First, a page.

After nearly two months of bilateral negotiations that at one point involved U.S. President Barack Obama and his Chinese counterpart, Xi Jinping, China agreed to support the unusually tough measures intended to persuade its close ally to abandon its atomic weapons program.

China's Ambassador Liu Jieyi called for a return to dialogue, saying: "Today's adoption should be a new starting point and a paving stone for political settlement of the nuclear issue on the Korean Peninsula."

However, he reiterated Beijing's concerns about the possible deployment of an advanced U.S. missile system in South Korea.

"At this moment all parties concerned should avoid actions that will further aggravate tension on the ground," he said. "China opposes the deployment of the THAAD anti-missile system ... because such an action harms the strategic and security interests of China and other countries of the region."

He was referring to the U.S. Terminal High Altitude Area Defense (THAAD) system.

There was no immediate reaction from the North Korean U.N. mission. The official North Korean news agency KCNA said on Monday the proposed sanctions were "a wanton infringement on (North Korea's) sovereignty and grave challenge to it."

RELATED: Missile tests by North Korea

20 PHOTOS
North Korea Rocket launch
See Gallery
UN imposes harsh new sanctions on NKorea over its nuclear program
North Koreans watch an electronic screen announcing the launch of a satellite on Sunday, Feb. 7, 2016, at the Pyongyang Railway Station in Pyongyang, North Korea. North Korea on Sunday defied international warnings and launched a long-range rocket that the United Nations and others call a cover for a banned test of technology for a missile that could strike the U.S. mainland. (AP Photo/Kim Kwang Hyon)
North Koreans gather at the Kim Il Sung Square to celebrate a satellite launch Monday, Feb. 8, 2016, in Pyongyang, North Korea. People in Pyongyang danced and watched fireworks the day after a rocket launch that has been strongly condemned by many countries around the world. (AP Photo/Jon Chol Jin)
North Koreans watch a fireworks display from the Kim Il Sung Square as they gather to celebrate a satellite launch, Monday, Feb. 8, 2016, in Pyongyang, North Korea. People in Pyongyang danced and watched fireworks the day after a rocket launch that has been strongly condemned by many countries around the world. (AP Photo/Jon Chol Jin)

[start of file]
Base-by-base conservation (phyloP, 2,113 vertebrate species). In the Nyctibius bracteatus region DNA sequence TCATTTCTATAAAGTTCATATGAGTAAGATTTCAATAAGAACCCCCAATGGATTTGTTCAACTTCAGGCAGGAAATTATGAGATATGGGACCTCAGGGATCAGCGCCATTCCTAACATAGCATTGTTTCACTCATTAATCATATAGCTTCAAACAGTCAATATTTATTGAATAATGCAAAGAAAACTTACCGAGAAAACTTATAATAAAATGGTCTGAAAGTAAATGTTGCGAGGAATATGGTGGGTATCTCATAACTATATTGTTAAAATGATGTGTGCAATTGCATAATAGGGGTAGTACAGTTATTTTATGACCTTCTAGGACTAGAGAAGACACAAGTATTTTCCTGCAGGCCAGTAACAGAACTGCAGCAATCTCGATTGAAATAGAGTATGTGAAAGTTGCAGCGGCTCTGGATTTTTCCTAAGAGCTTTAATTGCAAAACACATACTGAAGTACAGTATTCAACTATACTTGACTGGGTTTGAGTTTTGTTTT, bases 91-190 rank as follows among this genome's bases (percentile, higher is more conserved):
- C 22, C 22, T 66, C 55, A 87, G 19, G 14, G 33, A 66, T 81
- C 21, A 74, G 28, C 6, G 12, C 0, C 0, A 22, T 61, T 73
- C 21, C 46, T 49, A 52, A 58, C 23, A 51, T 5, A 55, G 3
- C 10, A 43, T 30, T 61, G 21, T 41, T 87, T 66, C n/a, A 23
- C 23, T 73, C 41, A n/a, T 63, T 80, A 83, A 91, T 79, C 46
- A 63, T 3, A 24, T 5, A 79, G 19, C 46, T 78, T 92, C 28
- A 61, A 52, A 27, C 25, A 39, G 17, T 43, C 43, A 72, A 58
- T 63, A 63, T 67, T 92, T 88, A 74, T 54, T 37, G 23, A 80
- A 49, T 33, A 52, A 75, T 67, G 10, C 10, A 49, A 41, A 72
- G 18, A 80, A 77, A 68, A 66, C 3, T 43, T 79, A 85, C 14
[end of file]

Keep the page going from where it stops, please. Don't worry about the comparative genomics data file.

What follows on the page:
North Koreans dance on the Kim Il Sung Square to celebrate a satellite launch Monday, Feb. 8, 2016, in Pyongyang, North Korea. People in Pyongyang danced and watched fireworks the day after a rocket launch that has been strongly condemned by many countries around the world. (AP Photo/Jon Chol Jin)
North Koreans gather at the Kim Il Sung Square to celebrate a satellite launch, Monday, Feb. 8, 2016, in Pyongyang, North Korea. People in Pyongyang danced and watched fireworks the day after a rocket launch that has been strongly condemned by many countries around the world. (AP Photo/Jon Chol Jin)
North Koreans dance on the Kim Il Sung Square to celebrate a satellite launch Monday, Feb. 8, 2016, in Pyongyang, North Korea. People in Pyongyang danced and watched fireworks the day after a rocket launch that has been strongly condemned by many countries around the world. (AP Photo/Jon Chol Jin)
South Korean residents in Japan protest with a banner that reads: "we sternly denouce the missile launch" in front of headquarters of the pro-Pyongyang General Association of Korean Residents in Japan, in Tokyo Monday, Feb. 8, 2016. The U.N. Security Council condemned North Korea's launch of a long-range rocket that world leaders called a banned test of ballistic missile technology and another "intolerable provocation." The U.N.'s most powerful body pledged to quickly adopt a new resolution with "significant" new sanctions. (AP Photo/Shizuo Kambayashi)
Visitors watching the North side are seen through barbed-wire entanglements as they visit Imjingak near the border village of the Panmunjom in Paju, South Korea, Monday, Feb. 8, 2016. The U.N. Security Council condemned North Korea's launch of a long-range rocket that world leaders called a banned test of ballistic missile technology and another "intolerable provocation." The U.N.'s most powerful body pledged to quickly adopt a new resolution with "significant" new sanctions. (AP Photo/Ahn Young-joon)
South Koreans watch a TV news program with a file footage about North Korea's rocket launch at Seoul Railway Station in Seoul, South Korea, Sunday, Feb. 7, 2016. North Korea on Sunday defied international warnings and launched a long-range rocket that the United Nations and others call a cover for a banned test of technology for a missile that could strike the U.S. mainland. The letters on the screen read: "The U.N. Security Council will hold a meeting on Feb. 7." (AP Photo/Ahn Young-joon)
South Korean Army soldiers patrol along the barbed-wire fence in Paju, near the border with North Korea, South Korea, Monday, Feb. 8, 2016. The U.N. Security Council condemned North Korea's launch of a long-range rocket that world leaders called a banned test of ballistic missile technology and another "intolerable provocation." The U.N.'s most powerful body pledged to quickly adopt a new resolution with "significant" new sanctions. (AP Photo/Ahn Young-joon)